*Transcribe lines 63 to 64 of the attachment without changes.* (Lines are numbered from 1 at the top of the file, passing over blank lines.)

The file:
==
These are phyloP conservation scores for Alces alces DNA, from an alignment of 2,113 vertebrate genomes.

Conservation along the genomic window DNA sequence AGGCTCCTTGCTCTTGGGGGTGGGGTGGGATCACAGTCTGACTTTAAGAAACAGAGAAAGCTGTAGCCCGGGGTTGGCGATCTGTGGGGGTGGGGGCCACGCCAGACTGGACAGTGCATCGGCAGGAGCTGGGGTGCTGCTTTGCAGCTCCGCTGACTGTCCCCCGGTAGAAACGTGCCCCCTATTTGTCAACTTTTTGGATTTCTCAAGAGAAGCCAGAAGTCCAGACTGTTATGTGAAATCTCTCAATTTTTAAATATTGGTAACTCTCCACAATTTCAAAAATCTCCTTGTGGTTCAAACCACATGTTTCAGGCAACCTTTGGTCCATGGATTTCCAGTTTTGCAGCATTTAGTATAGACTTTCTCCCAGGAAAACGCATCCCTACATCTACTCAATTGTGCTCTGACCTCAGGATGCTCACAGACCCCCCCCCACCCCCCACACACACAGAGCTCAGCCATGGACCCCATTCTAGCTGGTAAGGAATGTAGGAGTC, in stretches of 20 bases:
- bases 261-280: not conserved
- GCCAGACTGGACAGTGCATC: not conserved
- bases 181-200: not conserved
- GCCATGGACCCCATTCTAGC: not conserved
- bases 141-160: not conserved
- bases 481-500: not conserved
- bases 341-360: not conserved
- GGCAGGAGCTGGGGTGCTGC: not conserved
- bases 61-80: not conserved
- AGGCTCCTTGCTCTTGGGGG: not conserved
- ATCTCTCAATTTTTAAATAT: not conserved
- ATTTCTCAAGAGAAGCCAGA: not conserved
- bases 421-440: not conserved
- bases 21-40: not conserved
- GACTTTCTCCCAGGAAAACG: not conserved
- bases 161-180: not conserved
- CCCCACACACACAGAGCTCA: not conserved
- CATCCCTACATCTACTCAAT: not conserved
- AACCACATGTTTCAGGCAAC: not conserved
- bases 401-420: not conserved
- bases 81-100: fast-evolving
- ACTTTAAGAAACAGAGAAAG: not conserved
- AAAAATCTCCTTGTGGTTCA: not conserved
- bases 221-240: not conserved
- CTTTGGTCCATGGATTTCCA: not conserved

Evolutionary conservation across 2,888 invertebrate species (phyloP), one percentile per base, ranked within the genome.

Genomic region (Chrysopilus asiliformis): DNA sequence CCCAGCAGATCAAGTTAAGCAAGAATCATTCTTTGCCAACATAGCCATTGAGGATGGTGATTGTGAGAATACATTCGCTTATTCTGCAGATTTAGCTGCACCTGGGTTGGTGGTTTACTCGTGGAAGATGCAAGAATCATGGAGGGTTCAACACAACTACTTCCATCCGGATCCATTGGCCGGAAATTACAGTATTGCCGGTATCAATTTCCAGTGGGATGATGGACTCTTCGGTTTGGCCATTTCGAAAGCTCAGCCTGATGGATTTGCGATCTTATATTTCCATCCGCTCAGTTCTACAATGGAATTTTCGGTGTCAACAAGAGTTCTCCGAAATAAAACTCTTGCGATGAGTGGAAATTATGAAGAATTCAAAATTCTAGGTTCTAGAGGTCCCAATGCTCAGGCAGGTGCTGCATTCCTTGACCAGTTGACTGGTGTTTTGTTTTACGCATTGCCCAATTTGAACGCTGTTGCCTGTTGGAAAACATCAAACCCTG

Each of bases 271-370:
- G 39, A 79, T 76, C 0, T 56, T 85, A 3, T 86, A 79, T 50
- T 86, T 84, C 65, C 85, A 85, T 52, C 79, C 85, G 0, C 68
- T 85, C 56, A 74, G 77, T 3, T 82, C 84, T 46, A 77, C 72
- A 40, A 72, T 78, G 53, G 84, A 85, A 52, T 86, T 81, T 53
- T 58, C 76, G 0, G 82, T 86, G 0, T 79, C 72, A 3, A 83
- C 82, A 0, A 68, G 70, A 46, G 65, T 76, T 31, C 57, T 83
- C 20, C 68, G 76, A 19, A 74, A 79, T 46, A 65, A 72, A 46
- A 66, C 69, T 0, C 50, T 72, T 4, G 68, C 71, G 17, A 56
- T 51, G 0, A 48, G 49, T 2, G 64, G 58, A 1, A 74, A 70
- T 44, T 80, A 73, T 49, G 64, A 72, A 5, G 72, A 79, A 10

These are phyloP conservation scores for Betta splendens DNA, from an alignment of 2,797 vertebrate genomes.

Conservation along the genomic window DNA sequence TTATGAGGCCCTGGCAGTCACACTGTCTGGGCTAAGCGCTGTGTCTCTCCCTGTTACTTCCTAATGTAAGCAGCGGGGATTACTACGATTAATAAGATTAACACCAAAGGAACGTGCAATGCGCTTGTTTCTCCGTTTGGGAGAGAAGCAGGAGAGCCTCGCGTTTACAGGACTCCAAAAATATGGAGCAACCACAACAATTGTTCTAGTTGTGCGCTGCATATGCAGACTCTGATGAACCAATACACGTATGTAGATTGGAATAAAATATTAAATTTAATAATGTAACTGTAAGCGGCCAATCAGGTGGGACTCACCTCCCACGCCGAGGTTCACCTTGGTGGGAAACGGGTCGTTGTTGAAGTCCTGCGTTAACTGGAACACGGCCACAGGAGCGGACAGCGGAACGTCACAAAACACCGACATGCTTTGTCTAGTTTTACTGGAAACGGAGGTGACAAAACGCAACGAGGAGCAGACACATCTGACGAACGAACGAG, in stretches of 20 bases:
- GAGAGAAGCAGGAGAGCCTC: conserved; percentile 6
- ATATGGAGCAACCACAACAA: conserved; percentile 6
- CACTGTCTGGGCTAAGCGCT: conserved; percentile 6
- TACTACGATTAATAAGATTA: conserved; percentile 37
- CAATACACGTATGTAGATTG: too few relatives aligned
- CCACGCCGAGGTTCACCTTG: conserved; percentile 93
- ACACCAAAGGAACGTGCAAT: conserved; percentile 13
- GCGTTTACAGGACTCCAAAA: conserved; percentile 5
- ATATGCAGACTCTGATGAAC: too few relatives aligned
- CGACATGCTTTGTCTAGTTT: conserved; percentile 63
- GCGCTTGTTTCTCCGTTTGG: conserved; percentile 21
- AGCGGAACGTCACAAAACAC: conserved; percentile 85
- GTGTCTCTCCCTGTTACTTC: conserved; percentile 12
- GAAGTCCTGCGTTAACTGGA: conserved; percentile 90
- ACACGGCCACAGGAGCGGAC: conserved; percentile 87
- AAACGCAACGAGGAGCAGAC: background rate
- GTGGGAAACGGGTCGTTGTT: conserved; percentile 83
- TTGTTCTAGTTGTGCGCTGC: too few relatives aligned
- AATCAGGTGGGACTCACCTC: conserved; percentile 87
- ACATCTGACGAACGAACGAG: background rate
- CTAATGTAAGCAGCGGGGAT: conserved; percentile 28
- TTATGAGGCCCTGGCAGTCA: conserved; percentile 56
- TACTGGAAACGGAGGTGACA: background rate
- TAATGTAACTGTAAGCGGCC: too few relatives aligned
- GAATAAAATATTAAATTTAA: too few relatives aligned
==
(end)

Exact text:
- CTAATGTAAGCAGCGGGGAT: conserved; percentile 28
- TTATGAGGCCCTGGCAGTCA: conserved; percentile 56